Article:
For counter bend, it's not counter flexion. When I ask for counter bend, I'm bending the whole horses body around to the outside as though they were traveling in. Bending through the entire rib cage reaching from the outside hind to the inside fore. It's about moving the shoulders and gaining control of their shoulders. You can also do several small shallow loops (like steer in 2-3 ft, steer out to the track and steer in 2-3ft and back to the track) to help break up his shoulders, so he'll release his neck to you and reach down into the contact. Leg yielding into towards the center of the arena.
The problem I'm seeing is the horse hasn't really accepted the inside or the outside rein and he's not really meeting the contact (he's not over his topline reaching to the bit, you want weight in your rein) you do not want him to be too light. This is very common with arabs. On all the arabs and arab crosses I've ridden/trained I've had to bridge my reins at some point because they're so tricky in the contact and focus on the laterals to move them through before I could half halt. All about laterals and movement of the shoulders and haunches.
He's over flexing to the inside, when you flex him out you're literally wanting to change the position of his shoulders. In the canter, it's moving his rib cage around your outside leg and asking his inside leg to jump into your outside rein to give you control of his outside shoulder, you may need to bump him with your outside leg towards the shoulder asking him to move his shoulder over and inside hind leg so he learn how to connect the inside hind to the outside rein. The mini shallow loops in canter will really help with this.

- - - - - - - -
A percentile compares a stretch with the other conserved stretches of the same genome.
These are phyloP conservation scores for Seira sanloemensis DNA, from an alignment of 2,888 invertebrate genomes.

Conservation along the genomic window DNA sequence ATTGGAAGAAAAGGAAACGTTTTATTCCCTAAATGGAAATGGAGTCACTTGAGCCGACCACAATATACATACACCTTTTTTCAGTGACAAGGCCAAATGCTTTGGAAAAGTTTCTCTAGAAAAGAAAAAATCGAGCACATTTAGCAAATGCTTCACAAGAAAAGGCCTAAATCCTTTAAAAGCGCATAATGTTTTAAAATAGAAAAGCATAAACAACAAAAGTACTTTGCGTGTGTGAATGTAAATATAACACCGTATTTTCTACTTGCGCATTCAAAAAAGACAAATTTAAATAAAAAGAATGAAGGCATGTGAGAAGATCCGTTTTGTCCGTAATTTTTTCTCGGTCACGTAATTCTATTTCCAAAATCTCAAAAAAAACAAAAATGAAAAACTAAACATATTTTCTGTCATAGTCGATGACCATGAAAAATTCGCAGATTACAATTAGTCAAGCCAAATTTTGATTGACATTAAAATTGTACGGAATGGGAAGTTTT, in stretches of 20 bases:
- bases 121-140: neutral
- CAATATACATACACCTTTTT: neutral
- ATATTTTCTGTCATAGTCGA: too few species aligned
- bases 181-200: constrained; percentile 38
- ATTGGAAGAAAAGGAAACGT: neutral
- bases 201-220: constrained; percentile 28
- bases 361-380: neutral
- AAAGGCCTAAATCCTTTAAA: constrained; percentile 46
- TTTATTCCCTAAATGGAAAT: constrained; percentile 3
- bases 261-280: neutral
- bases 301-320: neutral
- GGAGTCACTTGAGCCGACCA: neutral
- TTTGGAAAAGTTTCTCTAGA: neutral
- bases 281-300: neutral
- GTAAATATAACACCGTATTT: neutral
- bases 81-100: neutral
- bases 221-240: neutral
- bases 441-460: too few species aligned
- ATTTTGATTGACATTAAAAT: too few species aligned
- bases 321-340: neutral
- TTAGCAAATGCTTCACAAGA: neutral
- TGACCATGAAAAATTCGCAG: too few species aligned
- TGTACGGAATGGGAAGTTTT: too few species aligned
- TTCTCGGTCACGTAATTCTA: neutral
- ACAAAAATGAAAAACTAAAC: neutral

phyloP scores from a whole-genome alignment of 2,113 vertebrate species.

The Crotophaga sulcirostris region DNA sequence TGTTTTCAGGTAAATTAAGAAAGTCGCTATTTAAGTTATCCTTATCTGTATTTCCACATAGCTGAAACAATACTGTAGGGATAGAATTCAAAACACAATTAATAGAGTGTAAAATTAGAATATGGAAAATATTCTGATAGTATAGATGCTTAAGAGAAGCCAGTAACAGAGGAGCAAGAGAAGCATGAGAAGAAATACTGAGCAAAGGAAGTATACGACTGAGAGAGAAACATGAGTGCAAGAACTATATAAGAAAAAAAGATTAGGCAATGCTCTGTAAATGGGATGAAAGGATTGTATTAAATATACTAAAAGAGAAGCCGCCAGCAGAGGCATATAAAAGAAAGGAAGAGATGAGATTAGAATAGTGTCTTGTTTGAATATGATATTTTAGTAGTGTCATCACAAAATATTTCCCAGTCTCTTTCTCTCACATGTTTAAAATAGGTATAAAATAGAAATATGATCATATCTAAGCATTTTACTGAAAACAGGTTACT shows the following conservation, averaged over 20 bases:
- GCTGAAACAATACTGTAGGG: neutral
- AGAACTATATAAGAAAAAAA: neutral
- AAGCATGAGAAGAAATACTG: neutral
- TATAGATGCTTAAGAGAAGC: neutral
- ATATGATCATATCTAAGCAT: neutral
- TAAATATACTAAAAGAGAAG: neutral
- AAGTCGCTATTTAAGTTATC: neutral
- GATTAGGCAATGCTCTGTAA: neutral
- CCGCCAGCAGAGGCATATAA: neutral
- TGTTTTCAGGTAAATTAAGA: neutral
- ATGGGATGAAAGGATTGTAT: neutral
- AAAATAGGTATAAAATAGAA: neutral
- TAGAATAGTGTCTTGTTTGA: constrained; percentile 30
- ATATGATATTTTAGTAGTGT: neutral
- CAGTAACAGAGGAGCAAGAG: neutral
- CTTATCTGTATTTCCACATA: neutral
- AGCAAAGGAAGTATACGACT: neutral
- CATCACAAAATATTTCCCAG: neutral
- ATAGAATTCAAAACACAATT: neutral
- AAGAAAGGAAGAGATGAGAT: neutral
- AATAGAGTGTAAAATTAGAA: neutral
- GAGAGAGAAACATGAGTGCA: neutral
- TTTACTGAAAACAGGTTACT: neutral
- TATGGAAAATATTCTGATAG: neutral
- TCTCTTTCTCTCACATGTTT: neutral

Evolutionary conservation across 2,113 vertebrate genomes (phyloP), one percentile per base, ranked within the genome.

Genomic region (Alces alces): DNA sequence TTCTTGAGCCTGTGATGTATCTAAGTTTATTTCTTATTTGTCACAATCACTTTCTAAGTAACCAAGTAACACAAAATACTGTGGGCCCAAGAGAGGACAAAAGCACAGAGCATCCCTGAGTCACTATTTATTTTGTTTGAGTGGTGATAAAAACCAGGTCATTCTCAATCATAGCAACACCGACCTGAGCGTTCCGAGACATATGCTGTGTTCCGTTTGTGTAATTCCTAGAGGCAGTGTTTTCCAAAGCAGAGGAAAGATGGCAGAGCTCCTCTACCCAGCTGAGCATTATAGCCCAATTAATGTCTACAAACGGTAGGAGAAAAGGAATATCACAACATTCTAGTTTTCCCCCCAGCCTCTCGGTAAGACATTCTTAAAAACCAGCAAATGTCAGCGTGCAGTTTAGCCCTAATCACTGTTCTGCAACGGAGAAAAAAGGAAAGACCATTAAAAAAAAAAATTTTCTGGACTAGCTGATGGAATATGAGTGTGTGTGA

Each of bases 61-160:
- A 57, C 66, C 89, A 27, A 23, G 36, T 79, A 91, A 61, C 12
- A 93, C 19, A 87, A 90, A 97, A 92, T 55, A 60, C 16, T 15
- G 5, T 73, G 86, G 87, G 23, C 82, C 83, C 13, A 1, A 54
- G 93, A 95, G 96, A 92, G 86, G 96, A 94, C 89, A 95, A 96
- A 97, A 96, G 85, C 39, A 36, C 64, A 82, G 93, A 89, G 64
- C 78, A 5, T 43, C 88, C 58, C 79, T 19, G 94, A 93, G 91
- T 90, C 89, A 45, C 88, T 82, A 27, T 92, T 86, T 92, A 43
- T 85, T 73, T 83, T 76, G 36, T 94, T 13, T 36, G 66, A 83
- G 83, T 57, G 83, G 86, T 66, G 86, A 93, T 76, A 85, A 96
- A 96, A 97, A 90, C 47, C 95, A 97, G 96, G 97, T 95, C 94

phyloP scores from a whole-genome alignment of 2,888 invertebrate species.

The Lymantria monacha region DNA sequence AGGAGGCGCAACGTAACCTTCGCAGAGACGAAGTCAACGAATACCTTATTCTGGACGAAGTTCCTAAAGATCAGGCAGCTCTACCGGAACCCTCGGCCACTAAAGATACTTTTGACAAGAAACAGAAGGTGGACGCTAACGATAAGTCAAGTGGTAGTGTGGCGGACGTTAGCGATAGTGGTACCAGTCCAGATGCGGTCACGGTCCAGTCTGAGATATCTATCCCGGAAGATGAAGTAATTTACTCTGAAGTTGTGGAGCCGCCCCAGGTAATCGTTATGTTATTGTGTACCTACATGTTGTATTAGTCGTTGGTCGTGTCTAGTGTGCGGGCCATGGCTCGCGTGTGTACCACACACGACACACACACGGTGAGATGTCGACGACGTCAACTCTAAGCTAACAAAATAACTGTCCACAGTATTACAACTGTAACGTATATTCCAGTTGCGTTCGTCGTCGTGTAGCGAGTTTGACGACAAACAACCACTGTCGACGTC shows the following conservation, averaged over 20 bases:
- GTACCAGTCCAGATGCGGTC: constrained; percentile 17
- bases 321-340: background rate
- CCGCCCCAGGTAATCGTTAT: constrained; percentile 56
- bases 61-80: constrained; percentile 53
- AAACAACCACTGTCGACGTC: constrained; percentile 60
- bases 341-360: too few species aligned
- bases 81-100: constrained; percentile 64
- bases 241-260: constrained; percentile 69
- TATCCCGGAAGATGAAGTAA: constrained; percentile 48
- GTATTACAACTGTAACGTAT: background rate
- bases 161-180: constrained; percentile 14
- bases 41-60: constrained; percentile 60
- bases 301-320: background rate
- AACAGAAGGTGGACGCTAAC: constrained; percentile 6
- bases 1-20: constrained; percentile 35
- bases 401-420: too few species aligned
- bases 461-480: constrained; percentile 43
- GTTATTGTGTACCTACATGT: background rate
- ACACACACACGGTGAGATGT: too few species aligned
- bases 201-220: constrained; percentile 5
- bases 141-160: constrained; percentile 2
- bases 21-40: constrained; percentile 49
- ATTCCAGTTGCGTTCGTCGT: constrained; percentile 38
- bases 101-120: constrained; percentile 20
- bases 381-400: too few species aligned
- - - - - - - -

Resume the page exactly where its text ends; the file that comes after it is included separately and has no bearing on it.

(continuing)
There is a lot to like here, he's much lighter and floatier in the trot. At the canter he's at a 3 beat and has more jump behind. I think it's easy to be too hard on yourself, instead of looking at it as a process and figuring out new pieces. He's peppy, cute and free in his gait. But there are always ways to make it better and improve. I'm ALWAYS ALWAYS learning something new to improve myself and the way the horses I ride go, always expending my mind on what to pay attention to. I have a PRE I have to really move his shoulders and haunches around before he'll let me ride him, so I'll counter bend in his whole body both directions then return to true bend and constantly return to shoulder and haunches control. With the leg yields always expecting him to release his body to me. With him I have to prioritize trust and obedience when I have that he tries very hard but he rides like a pony. Or my mare going left needs me to keep moving her left shoulder over while I guide her right hind leg in line with her body because that's her weakness (it's usually a diagnol pair and sometimes it's the same both directions) for straightness. On my ottb who can pull like nobodies business and unseat me, I sometimes have to grab my oh sh!t strap just to keep steady when he pulls because there is no way to keep stable and consistent when he pulls. He pulls to avoid releasing control. He'll try running, pulling, etc to avoid the rein while he's figuring out how each rein works, normal green horse stuff. So I ride him going left on circles and going right much straighter to help him as he wants to over bend to the right and not bend at all left. Lots of little quirks with every horse and it's figuring out their crookednesses as well as your own that are influencing it.
I do a lot of in hand with the laterals to educate the horse how to respond to rein aids, as well as move their body in conjunction to those aids. It also shows me when the horse is confused or what they're not understanding about contact or in their body. I move their shoulders and haunches, teach a better half halt and transfer weight to the hind end and also start piaffe that way.